“To enjoy the sweet, mankind must know something about the bitter. They must have the opportunity of exercising their faculties and testing their powers. Unless they were exposed to temptation they never could know themselves, their own powers, their own weaknesses nor the power of God. If Satan had no power to tempt mankind, they would be in a state where they could neither know good nor evil; they could not know happiness nor misery. All their powers would lie dormant, for there would be nothing to arouse them. They would be destitute of that experience which prepares men to become like God, their Eternal Father.” - George Q. Cannon, “Gospel Truth: Discourses and Writings of President George Q. Cannon,” selected, arranged, and edited by Jerreld L. Newquist, p. 109

"Your children may err, and do things that are sinful and are painful and sorrowful to you.  But cling to them.  Pray for them.  Exercise faith in their behalf.  Treat them with kindness; not, however, condoning their sins and their transgressions.  But be full of charity, full of long-suffering, full of patience, and full of mercy to your children.  Don't drive them away by your severity, or by being too strict.  But be kind and merciful to them, correcting their faults when they need correcting, at the same time showing them that your corrections are not prompted by anything but love for them and for their happiness." - George Q. Cannon, General Conference, 6 April 1891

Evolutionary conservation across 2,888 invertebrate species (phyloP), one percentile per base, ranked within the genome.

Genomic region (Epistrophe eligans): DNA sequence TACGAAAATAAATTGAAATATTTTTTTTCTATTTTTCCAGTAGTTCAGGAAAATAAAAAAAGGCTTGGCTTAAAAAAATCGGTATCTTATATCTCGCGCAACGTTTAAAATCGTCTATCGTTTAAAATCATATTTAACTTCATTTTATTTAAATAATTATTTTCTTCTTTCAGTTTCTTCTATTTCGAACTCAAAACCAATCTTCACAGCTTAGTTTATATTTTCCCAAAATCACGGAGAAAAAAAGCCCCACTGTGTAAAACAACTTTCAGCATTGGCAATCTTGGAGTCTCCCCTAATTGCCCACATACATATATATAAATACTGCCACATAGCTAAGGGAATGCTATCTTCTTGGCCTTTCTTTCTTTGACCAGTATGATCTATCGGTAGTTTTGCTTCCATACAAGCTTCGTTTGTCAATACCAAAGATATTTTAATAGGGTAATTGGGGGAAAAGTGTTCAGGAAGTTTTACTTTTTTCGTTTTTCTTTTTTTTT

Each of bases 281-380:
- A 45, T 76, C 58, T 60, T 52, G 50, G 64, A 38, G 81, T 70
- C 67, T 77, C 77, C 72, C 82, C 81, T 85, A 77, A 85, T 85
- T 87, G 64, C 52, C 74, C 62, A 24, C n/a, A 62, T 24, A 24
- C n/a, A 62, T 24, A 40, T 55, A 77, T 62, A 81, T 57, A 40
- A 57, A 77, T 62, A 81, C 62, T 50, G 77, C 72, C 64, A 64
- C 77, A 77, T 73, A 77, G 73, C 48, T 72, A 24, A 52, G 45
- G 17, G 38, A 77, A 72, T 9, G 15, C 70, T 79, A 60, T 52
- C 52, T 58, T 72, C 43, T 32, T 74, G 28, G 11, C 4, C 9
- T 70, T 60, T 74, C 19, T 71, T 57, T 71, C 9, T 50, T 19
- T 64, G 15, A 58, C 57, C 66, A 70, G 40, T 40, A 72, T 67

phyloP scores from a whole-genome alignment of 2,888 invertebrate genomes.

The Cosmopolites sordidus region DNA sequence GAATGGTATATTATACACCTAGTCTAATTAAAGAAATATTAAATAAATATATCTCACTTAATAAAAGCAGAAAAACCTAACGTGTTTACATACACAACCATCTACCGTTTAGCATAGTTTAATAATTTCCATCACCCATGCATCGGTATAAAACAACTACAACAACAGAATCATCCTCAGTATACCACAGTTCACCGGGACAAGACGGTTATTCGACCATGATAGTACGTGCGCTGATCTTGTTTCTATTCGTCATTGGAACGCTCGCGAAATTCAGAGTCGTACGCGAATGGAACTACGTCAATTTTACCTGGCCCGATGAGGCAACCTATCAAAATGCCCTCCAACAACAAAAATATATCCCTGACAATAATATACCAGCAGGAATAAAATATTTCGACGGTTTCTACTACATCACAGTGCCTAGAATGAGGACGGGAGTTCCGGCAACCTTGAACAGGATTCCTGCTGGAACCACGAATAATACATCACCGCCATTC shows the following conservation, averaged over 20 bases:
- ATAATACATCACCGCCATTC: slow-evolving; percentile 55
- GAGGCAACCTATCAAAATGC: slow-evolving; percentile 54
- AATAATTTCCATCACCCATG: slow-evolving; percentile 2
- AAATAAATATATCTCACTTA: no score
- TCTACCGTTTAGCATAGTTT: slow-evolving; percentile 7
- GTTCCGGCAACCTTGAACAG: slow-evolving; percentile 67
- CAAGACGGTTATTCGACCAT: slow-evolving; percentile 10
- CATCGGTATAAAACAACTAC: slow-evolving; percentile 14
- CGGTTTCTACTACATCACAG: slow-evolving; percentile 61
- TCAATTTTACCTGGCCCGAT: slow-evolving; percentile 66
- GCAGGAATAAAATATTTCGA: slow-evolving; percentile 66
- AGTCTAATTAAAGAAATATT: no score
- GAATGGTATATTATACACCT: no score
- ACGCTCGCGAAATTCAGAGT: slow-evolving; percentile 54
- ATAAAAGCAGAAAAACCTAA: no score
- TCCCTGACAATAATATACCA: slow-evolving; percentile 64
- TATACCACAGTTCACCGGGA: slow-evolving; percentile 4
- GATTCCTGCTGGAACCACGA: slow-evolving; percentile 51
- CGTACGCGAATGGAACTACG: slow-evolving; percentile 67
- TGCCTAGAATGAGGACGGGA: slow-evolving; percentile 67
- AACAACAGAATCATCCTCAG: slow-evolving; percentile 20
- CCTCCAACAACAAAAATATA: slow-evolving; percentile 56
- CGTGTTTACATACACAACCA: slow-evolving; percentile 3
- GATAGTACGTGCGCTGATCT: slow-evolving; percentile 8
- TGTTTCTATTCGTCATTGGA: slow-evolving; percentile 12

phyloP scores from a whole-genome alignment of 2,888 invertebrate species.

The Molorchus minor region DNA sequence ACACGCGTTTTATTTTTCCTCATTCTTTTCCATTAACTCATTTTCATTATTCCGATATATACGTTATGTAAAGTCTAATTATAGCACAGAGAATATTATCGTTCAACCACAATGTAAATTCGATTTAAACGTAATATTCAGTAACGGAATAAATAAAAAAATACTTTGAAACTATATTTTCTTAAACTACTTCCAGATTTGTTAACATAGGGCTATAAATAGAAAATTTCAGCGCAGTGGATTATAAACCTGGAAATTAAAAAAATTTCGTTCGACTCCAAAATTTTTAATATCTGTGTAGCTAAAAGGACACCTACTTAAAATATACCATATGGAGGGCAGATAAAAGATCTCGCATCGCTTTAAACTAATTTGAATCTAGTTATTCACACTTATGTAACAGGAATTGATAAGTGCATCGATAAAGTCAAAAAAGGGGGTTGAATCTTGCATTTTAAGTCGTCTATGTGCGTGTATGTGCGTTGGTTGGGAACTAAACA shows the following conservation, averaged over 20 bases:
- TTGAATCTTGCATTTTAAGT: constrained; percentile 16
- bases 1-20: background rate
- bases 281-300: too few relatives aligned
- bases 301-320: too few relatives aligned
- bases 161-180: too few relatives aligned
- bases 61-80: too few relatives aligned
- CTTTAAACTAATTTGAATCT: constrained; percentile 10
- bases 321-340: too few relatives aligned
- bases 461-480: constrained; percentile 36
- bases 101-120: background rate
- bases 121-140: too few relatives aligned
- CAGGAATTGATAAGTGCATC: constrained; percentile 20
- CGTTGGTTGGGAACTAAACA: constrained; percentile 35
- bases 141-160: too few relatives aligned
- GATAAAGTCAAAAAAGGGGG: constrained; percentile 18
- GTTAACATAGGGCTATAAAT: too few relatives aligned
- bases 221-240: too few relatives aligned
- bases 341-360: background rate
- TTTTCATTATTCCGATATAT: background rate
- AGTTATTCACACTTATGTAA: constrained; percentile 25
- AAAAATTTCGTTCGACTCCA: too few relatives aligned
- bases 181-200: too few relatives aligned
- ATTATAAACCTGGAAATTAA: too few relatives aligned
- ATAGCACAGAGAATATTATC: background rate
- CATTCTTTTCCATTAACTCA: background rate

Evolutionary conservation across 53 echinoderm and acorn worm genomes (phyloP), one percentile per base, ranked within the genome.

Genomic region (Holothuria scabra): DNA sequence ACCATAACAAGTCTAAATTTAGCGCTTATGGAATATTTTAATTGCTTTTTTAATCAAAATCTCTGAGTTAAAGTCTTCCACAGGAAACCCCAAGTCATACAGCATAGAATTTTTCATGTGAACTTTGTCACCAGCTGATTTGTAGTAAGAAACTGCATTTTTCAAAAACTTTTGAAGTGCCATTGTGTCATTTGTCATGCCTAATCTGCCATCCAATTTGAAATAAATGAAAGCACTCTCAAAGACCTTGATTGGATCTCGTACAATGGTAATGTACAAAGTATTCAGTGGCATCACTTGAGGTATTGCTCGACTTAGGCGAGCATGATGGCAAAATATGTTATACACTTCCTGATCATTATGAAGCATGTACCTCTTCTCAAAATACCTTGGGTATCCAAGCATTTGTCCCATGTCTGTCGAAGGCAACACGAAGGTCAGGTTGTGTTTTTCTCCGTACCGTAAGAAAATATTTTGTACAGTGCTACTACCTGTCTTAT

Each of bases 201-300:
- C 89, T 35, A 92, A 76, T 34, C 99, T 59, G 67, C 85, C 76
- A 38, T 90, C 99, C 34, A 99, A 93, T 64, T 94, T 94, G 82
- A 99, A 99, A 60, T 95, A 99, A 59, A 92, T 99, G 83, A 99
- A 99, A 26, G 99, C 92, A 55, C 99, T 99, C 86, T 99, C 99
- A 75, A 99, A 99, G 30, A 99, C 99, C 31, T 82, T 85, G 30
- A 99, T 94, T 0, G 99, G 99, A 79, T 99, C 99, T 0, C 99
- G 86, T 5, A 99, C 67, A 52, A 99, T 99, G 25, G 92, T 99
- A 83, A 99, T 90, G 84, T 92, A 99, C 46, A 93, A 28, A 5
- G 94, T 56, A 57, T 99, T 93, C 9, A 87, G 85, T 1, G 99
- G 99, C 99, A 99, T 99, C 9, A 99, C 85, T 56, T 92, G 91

"There is a means by which we can measure our progress to meet [the Second Coming]. If the breach is daily widening between ourselves and the world, as it is between the community of the Saints and the world, then we may be assured that our progress is certain, however slow. On the opposite hand, if our feelings and affections, our appetites and desires, are in unison with the world around us and freely fraternize with them, if our faith and our actions are cold and barren of good fruit, we should do well to examine ourselves. (Oct. 5, 1861, MS 23:645-46)." - George Q. Cannon, "Gospel Truth: Discourses and Writings of President George Q. Cannon," selected, arranged, and edited by Jerreld L. Newquist, p. 51

"This should be our aim as a people and as individuals, every day living so near to God that we shall have more of His Spirit and power, and more of the gifts and endowments of the holy Gospel of the Son of God. If we take and continue in this course we shall feel and understand that we are progressing in the knowledge of God and in the comprehension of truth. And let me tell you, my brethren and sisters, if we thus live, when counsel is given, no matter what it may be, or what principle it may refer to, it will be plain and simple, and as clear unto our minds as the light we now see; and our understandings will be enlightened by it and we shall see beauty in it." - George Q. Cannon, "Journal of Discourses," 26 vols., 13:374

It requires the utmost care upon the part of the people who have received the Spirit of the Lord by the laying on of hands to distinguish between the voice of that Spirit and the voice of their own hearts or other spirits which may take possession of them. Experience and watchfulness will enable the Saint to recognize the voice of the Holy Spirit. - George Q. Cannon, "Gospel Truth: Discourses and Writings of President George Q. Cannon," selected, arranged, and edited by Jerreld L. Newquist, p.144